Argument: Globalization does not lead to the homogenization of culture
Globalization does not homogenize cultures. Instead it brings people of different cultures together, where they continue to uphold their cultures. In New York, commonly cited as a globalized metropolis, diversity exists to the extreme. A diversity of foods, performances, celebrations, and other cultural expressions exist. This is one of the appeals of the city, and something that its residents and visitors come to expect and demand. For sure, most people want to experience diverse things in the place that they live. Thus, there is a demand for cultural diversity. Demand is naturally met by supply. In this way, it is natural to expect that a continued demand for diversity in the world will be met by a continued supply of diversity. Globalization, therefore, will probably propagate the New York model, where global diversity is demanded and preserved in cities and countries. Homogenization of cultures is, in this way, an unlikely outcome of globalization.
Supporting evidence, quotes, links...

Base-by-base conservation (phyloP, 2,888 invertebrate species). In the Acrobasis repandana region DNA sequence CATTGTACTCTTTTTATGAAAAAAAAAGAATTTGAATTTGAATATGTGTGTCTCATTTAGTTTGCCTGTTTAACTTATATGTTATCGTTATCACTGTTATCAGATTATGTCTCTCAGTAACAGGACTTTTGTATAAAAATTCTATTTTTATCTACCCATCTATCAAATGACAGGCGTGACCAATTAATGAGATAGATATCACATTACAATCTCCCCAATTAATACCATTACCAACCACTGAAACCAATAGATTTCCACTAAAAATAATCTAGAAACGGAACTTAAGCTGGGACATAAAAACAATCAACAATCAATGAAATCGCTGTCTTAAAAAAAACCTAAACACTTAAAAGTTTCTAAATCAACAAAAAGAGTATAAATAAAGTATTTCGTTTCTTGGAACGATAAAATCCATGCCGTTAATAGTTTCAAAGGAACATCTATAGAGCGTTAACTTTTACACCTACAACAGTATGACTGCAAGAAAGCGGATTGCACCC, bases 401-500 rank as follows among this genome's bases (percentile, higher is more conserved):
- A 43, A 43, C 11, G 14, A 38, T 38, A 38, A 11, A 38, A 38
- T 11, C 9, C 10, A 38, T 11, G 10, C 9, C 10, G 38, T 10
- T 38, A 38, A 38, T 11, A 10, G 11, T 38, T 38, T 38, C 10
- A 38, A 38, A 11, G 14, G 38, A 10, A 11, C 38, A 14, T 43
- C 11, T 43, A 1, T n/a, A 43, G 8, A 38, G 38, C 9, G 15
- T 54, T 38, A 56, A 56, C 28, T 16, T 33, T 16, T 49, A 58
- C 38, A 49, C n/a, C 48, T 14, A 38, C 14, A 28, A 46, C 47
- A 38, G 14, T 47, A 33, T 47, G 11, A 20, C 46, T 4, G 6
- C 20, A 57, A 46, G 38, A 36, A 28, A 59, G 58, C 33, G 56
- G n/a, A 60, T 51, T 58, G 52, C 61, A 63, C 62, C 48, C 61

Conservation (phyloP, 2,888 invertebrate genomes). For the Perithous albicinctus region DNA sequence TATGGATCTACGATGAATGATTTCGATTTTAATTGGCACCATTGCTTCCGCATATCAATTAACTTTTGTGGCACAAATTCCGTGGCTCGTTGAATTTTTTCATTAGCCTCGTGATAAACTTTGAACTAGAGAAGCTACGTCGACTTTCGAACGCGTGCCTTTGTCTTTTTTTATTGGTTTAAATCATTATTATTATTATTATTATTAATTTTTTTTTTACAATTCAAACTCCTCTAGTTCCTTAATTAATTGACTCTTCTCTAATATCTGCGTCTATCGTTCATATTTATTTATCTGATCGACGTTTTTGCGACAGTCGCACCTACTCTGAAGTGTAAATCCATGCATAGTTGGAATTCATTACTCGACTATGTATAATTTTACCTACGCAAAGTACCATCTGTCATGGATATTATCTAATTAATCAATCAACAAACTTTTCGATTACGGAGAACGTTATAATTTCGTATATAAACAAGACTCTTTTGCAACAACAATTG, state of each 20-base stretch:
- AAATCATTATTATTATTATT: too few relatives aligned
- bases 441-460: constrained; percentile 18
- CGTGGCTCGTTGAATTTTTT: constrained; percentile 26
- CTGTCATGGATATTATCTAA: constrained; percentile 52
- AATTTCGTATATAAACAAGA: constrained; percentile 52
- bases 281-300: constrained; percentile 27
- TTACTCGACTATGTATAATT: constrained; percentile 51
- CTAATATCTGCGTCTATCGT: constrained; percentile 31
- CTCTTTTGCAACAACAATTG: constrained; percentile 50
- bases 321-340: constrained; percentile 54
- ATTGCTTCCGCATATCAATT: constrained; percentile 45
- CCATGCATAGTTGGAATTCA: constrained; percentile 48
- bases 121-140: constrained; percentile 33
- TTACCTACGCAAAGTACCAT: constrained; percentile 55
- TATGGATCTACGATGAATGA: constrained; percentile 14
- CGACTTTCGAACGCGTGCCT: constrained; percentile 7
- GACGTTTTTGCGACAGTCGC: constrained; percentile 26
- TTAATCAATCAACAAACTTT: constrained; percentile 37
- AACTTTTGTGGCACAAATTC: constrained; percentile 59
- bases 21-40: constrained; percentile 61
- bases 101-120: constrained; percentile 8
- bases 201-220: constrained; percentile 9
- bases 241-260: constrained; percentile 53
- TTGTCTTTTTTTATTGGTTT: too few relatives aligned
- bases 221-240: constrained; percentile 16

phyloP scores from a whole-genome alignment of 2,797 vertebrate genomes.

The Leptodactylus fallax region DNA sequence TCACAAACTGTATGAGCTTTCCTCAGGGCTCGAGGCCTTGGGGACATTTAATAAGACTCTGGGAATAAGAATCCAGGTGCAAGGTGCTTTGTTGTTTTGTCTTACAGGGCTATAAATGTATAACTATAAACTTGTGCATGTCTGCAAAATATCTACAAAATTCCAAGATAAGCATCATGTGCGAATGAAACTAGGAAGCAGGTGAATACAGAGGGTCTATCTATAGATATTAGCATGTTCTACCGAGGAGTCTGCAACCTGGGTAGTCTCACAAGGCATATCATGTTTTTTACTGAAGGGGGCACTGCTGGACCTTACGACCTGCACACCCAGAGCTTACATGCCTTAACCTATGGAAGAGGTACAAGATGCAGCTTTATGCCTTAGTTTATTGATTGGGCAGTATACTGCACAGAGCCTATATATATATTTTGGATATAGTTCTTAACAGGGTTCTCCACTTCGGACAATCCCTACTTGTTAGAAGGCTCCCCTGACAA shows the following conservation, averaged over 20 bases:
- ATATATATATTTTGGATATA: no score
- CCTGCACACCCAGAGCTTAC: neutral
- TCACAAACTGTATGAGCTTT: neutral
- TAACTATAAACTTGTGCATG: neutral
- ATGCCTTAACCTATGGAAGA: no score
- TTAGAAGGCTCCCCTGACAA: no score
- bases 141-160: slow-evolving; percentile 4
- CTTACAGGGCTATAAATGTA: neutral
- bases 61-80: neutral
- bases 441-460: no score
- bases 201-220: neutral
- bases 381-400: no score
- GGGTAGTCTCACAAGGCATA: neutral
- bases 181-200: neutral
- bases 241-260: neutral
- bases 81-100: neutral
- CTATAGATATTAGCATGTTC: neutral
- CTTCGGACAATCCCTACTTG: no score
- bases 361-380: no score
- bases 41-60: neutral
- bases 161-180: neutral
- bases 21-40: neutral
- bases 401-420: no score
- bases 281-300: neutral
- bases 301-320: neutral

- “Dynamic Traditions: Why globalization does not mean homogenization” By Richard Volkmann “Culture is a framework of meaning, as aspect of virtually any causal factor one might identify, not a separate causal factor of its own. It is the background that provides the linguistic framework with which we understand the world around us.” [Lavoie and Chamlee-Wright, 2000,14] In this sense, culture does not impact social change; rather, it gives the very vocabulary of social change.This alone should make it clear that “market forces” are only causal vectors in an already given cultural context.“Market forces” are an expression of a culture.They are not independent of or opposed to culture, since it is only in virtue of one’s antecedent culture that one can evaluate and pursue or reject competing courses of action.As already noted, “cost” and “quality” are abstract notions that refer to the willingness of market participants to buy or sell at a given price. Cost and quality are thus relative to the choices of buyers and sellers; it is their perception of cost/quality that entirely determines market incentives. Those perceptions, in turn, are informed by the background culture that gives agents their particular framework of meaning.Economists as diverse as Friedrich Hayek and Amartya Sen have emphasized, “Economic considerations are merely those by which we reconcile and adjust our different purposes, none of which, in the last resort, are economic." [Hayek, cited in Sen, 1999, 290] Seen in this light, “market forces” cannot determine or compete with culture,since culture entirely determines the relevant market values.Since the description of market forces is an abstract representation of competition within a cultural framework rather than in competition with culture,market analysis offers a powerful tool for understanding the dynamics of cultural evolution,and it is precisely the product of run-away cultural evolution that most worries critics of globalization.To be adaptive and functional in a changing environment, cultures need to leverage vast quantities of decentralized, local,and tacit knowledge. The marketplace of ideas does exactly that."